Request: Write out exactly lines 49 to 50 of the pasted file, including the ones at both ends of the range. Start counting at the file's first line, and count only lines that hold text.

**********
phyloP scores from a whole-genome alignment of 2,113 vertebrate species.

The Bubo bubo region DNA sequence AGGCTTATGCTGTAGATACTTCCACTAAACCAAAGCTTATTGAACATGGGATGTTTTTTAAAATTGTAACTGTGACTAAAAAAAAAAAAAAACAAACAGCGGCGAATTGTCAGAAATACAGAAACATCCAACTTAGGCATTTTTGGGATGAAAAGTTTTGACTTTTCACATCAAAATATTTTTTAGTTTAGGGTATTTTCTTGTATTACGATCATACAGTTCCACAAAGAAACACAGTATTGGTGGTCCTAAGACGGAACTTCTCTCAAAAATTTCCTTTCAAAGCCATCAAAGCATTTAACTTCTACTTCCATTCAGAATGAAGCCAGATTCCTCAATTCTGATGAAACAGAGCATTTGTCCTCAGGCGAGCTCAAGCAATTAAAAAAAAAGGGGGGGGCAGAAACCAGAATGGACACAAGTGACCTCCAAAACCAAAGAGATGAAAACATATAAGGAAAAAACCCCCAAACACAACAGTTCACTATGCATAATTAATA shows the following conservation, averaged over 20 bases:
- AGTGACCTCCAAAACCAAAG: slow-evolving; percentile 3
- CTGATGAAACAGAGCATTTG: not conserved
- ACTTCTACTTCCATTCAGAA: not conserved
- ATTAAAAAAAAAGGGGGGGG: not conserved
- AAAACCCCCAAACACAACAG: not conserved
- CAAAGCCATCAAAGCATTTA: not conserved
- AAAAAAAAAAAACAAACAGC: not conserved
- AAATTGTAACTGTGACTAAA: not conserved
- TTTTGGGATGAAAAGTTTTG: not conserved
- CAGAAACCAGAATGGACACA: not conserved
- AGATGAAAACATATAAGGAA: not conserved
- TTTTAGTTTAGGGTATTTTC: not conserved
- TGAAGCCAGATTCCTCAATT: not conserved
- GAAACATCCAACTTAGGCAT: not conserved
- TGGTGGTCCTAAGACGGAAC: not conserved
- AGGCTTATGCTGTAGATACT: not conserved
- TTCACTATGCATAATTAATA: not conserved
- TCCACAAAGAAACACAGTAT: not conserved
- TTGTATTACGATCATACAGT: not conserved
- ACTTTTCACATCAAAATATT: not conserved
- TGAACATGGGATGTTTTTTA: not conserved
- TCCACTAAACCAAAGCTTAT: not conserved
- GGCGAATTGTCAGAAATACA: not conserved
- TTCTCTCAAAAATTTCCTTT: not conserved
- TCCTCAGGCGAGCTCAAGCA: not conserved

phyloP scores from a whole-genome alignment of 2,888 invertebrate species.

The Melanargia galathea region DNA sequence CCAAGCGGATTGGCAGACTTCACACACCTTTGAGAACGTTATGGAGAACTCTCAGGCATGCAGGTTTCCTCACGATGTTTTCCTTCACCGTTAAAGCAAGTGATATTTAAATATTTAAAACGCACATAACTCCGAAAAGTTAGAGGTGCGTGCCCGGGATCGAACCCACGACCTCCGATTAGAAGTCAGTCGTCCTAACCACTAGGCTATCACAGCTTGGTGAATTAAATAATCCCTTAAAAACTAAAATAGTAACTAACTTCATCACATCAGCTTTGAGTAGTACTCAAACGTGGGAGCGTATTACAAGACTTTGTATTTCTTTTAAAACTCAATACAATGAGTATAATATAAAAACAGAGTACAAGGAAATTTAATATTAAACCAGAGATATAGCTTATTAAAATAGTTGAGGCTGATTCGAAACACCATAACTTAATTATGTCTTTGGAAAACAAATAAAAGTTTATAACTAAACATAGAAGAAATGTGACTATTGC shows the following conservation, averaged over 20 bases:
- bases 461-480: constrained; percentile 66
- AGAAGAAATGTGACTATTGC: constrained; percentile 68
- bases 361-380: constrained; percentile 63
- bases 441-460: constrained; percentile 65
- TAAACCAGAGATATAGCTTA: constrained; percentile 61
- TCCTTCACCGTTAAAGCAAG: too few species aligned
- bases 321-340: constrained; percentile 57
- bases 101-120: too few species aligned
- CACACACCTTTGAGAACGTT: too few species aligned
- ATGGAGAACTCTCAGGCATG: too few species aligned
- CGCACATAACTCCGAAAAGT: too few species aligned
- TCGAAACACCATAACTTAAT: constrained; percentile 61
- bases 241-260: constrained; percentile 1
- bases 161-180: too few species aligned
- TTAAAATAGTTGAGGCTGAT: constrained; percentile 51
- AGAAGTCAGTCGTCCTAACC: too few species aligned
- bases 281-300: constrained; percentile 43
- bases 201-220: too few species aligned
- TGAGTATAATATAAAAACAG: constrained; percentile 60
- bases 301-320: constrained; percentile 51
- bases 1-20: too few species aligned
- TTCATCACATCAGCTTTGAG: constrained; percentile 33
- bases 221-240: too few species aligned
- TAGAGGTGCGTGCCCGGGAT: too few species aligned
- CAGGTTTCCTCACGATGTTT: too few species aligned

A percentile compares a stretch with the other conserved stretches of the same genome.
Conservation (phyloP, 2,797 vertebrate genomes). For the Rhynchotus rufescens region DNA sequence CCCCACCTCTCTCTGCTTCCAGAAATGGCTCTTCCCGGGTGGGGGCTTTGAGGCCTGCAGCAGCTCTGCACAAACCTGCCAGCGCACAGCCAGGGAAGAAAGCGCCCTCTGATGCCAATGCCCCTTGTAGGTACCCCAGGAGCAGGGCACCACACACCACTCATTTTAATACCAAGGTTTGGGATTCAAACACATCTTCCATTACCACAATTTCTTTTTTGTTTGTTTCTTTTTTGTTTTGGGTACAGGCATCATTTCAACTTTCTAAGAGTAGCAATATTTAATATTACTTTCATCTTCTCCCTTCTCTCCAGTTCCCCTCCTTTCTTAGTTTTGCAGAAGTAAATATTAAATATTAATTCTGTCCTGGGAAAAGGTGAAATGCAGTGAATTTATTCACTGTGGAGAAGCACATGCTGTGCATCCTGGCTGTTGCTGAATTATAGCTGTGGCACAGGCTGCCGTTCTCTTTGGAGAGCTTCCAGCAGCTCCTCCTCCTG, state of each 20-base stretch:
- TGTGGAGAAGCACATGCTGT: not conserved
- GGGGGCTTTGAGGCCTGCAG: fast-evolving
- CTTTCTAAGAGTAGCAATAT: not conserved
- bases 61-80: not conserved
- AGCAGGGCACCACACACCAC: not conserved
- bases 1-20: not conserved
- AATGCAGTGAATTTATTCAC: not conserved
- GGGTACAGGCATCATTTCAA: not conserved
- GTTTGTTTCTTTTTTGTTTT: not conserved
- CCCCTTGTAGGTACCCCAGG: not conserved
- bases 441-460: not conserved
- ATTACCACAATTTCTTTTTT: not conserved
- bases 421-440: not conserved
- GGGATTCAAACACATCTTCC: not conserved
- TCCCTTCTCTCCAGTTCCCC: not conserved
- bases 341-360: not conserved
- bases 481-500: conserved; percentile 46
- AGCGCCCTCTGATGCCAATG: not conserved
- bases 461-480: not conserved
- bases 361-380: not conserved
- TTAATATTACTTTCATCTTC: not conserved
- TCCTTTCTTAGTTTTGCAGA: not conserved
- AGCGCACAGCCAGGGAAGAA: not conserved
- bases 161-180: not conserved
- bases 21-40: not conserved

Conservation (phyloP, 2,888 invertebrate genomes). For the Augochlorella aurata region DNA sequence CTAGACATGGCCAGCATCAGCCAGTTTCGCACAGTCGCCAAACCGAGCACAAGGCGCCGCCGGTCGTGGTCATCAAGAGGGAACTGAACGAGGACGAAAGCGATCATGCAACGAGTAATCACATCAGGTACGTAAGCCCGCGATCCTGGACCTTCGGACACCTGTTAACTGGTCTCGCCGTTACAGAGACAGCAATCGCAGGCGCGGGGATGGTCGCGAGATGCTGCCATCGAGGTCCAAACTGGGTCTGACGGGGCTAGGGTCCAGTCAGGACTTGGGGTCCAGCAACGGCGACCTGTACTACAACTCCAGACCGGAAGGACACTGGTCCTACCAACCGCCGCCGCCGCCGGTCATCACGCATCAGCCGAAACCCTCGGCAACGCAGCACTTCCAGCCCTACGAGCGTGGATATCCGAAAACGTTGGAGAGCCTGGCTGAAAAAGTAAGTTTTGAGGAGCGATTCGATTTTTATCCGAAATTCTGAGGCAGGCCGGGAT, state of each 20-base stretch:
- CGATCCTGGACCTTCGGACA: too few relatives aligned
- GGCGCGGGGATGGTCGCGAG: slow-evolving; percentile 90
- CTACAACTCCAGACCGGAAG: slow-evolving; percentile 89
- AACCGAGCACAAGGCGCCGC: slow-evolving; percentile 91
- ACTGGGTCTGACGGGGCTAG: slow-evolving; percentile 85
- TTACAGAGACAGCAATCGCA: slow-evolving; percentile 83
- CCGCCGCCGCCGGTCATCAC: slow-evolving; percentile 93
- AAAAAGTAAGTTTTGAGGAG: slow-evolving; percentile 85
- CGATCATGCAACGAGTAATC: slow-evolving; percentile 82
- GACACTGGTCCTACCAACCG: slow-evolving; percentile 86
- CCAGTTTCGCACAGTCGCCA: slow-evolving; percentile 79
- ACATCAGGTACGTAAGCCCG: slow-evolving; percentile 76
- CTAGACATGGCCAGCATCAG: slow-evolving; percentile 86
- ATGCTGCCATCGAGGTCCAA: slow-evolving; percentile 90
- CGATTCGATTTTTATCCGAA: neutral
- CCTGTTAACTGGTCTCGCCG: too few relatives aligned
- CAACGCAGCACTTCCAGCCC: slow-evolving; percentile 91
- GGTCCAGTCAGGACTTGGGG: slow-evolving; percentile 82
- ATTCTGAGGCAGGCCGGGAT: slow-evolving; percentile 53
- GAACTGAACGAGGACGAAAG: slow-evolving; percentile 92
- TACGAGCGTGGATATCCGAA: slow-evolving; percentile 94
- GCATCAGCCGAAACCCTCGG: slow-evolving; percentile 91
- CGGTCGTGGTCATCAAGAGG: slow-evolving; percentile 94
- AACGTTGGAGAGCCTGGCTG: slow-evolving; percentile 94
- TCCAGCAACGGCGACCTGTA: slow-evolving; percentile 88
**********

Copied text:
- bases 301-320: constrained; percentile 51
- bases 1-20: too few species aligned